I thought the three upper respiratory viral infections that settled into my existence this winter provided sufficient diversion for any post-holiday slump. They each brought a sackful of interesting symptoms: One included sinus aches and sniffles; another brought chills and fever; and a third provided a cough and sore throat.
I had the opportunity to test several over-the-counter remedies, some homegrown cures (?) and a few nifty prescription drugs, all of which came with entertaining surprises and side effects. Some put you to sleep; others keep you awake. If you take them together they make you confused. One caused stomach distress so you have to avoid this one when taking the one that puts you to sleep.
Somehow, I managed to survive all three upper respiratory amusements and the various cures I tested to get rid of them. As entertainment goes, I don't recommend sinusitis, bronchitis, or anything that disrupts normal breathing and swallowing.
But for pure recreation, none of the three URIs could hold a candle to the intestinal viral infection that followed hard on their dreadful heels.
At first, I suspected food poisoning. I couldn't imagine that anything less than a toxic dose of something could cause the violent reactions my stomach demonstrated in the wee hours of a Sunday morning. Initially, I thought about the place my fishing buddy and I had eaten the evening before, only to end up worshiping once again at the porcelain altar, a shrine I frequented about every two hours for most of Sunday morning. I tried to force myself not to think about the meal I'd had Saturday night. Have you ever noticed how difficult it is to talk yourself into not thinking about something? And I had far too many frequent reminders of that last dinner anyway.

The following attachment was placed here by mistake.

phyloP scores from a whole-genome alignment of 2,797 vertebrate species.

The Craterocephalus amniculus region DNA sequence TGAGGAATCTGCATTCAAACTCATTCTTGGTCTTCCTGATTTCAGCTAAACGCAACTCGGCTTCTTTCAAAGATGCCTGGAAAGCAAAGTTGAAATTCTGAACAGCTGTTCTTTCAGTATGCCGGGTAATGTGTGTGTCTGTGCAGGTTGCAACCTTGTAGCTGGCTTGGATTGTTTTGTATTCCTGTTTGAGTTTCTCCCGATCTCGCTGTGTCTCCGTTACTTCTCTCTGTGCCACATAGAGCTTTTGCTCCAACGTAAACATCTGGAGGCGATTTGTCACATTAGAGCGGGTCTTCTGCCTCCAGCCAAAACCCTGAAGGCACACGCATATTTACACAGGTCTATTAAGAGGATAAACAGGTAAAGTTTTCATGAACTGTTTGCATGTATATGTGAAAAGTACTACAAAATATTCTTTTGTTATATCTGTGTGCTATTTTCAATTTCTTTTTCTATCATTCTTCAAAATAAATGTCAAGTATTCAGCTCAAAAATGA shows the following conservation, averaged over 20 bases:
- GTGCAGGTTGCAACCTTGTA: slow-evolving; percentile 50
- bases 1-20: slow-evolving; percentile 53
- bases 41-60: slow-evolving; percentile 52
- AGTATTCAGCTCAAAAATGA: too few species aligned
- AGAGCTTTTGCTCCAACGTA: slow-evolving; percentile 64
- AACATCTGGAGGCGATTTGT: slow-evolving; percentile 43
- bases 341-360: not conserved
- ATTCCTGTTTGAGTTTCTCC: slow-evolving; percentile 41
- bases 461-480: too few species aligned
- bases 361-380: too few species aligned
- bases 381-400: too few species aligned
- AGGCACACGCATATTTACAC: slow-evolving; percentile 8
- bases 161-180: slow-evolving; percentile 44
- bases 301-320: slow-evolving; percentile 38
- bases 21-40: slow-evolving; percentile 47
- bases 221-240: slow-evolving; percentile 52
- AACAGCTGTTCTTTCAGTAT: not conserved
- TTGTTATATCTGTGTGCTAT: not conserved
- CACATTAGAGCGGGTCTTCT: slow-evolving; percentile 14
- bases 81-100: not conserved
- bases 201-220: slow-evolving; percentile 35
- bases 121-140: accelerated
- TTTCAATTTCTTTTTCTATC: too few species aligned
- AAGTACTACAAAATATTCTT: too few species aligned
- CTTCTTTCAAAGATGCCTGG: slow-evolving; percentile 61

My wife — who, if she had not already achieved sainthood just by living with me for more than 27 years, and should receive her halo any day now — convinced me that a trip to the emergency room might not be a real bad idea. I agreed, weakly.
We spent the rest of the day, until nearly 10 p.m., at the Denton Regional Medical Center, with an IV in my arm, dripping fluid back into my dehydrated self, along with some medicine to keep me from being sick again. She had a book I had conveniently and thoughtfully bought her for Christmas. I at least had a somewhat comfortable bed to rest in. She had a hospital chair. Did I mention sainthood?
The doctors, after a considerable amount of poking and prodding on my person, which was much less entertaining to me than to them, let me go with the recommendation that I not eat anything solid for a few days. Not a problem. Gatorade, Jell-O and applesauce — my three new best friends.
For two days I was a zombie. For another I was merely useless. On the fourth I rallied a bit and got back to work. I even ate some solid food, chicken and dumplings, if that qualifies as solid. By Friday I sensed that I would survive yet another viral infection.
As I recently wrote, viruses will be the downfall of the world as we know it. And if it's this vile stomach virus, please let the end come quickly.